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So, is Whitney Tilson’s Empire Stock Investor newsletter really good?
Is he legit?
Can you actually make money by following his stock recommendations?
Are there other better alternatives to the Empire Stock Investor newsletter?
Who Is Whitney Tilson?
He graduated from Harvard College with a bachelor’s degree in government in 1989.
After college, he helped Wendy Kopp launch Teach for America and then spent two years as a consultant at the Boston Consulting Group.
He earned his MBA from Harvard Business School in 1994, where he graduated in the top 5% of his class and was named a Baker Scholar.
In 1999, Whitney Tilson founded and ran Kase Capital Management, which managed three value-oriented hedge funds and two mutual funds.
From 1999 to 2010, his fund grew from $1 million under management to $200 million under management and outperformed the S&P 500 most of the years.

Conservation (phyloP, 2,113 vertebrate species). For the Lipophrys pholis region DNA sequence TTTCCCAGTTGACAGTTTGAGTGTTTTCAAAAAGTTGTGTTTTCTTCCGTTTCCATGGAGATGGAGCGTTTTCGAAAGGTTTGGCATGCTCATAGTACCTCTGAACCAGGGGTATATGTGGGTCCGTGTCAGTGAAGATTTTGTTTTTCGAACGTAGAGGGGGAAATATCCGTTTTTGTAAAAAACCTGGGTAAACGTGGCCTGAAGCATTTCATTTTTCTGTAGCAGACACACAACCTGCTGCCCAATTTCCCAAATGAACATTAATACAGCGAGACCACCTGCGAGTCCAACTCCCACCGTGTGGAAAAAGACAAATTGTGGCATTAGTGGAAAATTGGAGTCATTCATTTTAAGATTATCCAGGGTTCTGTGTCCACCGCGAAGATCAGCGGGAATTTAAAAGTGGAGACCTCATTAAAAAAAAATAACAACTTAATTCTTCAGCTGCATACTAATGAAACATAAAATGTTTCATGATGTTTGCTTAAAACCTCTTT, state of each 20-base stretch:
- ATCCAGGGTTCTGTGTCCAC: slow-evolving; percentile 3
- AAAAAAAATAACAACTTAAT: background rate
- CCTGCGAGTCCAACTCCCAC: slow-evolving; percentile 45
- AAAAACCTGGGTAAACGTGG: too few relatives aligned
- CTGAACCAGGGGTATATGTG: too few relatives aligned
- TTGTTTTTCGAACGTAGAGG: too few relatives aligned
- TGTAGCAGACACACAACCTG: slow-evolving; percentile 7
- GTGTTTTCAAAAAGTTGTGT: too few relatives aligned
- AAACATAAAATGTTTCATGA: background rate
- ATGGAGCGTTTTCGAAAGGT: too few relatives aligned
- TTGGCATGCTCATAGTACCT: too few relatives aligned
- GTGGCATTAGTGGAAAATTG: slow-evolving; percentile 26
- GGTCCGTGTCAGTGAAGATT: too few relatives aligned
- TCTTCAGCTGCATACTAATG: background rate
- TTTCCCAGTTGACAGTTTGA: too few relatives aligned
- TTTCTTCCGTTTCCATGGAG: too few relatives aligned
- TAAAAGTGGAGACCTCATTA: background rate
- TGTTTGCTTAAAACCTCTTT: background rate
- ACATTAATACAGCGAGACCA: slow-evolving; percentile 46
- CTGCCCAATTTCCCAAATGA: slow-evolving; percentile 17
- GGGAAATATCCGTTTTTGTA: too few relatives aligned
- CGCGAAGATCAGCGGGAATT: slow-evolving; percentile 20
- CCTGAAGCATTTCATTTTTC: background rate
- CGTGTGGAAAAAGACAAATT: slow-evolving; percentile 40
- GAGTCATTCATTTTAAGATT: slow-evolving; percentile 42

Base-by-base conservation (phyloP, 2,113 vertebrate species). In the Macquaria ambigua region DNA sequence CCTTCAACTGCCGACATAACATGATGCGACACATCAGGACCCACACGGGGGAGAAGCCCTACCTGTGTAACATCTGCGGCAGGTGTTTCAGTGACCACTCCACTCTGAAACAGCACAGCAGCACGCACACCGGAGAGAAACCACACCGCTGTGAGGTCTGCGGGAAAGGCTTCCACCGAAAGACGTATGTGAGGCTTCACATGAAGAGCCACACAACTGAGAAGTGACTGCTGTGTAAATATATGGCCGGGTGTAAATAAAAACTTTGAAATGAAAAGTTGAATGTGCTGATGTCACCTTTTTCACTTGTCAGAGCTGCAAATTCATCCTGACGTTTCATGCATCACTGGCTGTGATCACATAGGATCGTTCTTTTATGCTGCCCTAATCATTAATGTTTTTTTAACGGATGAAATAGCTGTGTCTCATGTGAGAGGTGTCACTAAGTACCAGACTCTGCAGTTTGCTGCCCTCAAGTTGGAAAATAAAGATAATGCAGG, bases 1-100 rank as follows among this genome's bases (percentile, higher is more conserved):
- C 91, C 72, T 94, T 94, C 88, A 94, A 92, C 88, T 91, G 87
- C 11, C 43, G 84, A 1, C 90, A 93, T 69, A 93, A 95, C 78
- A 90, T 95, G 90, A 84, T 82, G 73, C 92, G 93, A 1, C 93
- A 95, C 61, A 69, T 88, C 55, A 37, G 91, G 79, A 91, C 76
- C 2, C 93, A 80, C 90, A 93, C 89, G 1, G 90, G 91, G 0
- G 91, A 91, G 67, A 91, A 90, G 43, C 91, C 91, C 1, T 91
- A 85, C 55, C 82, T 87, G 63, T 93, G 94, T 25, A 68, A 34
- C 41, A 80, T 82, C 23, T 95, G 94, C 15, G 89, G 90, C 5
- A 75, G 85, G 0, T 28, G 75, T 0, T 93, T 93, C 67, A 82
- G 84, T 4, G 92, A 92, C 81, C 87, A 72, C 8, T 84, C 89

However, from 2010 to 2017, his funds significantly underperformed the long bull market, which caused investors to get fatigued and fund assets to drop to $50 million.
In 2017, he had lost almost 9 percent on the year by the time he shut down his fund while S&P 500 was up 21.83% that year alone.
The downfall of Whitney Tilson’s fund was due to his wrong prediction about the market.
As the economy recovered and stocks rallied from 2009, Whitney Tilson developed the view that the market was ahead of the fundamentals, so he positioned his fund defensively, holding a lot of cash and even went short on stocks, waiting for the next big downturn.
But, he was dead wrong about the market.
As a result, the investors in his fund lost money and missed out on the long bull market.
After Whitney Tilson closed his losing hedge fund, he launched Kase Learning in 2018 to teach people about investing and starting an investment fund.
But, one year later, he decided to stop live teaching at Kase Learning and instead launched Empire Financial Research to sell investment newsletters.
Here is a list of investment newsletters being sold by Empire Financial Research:
- Empire Stock Investor ($199 per year)
- Empire Investment Report ($5,000 per year)
- Empire Breakthrough Investors ($5,000 per year)
- Empire Elite Growth ($5,000 per year)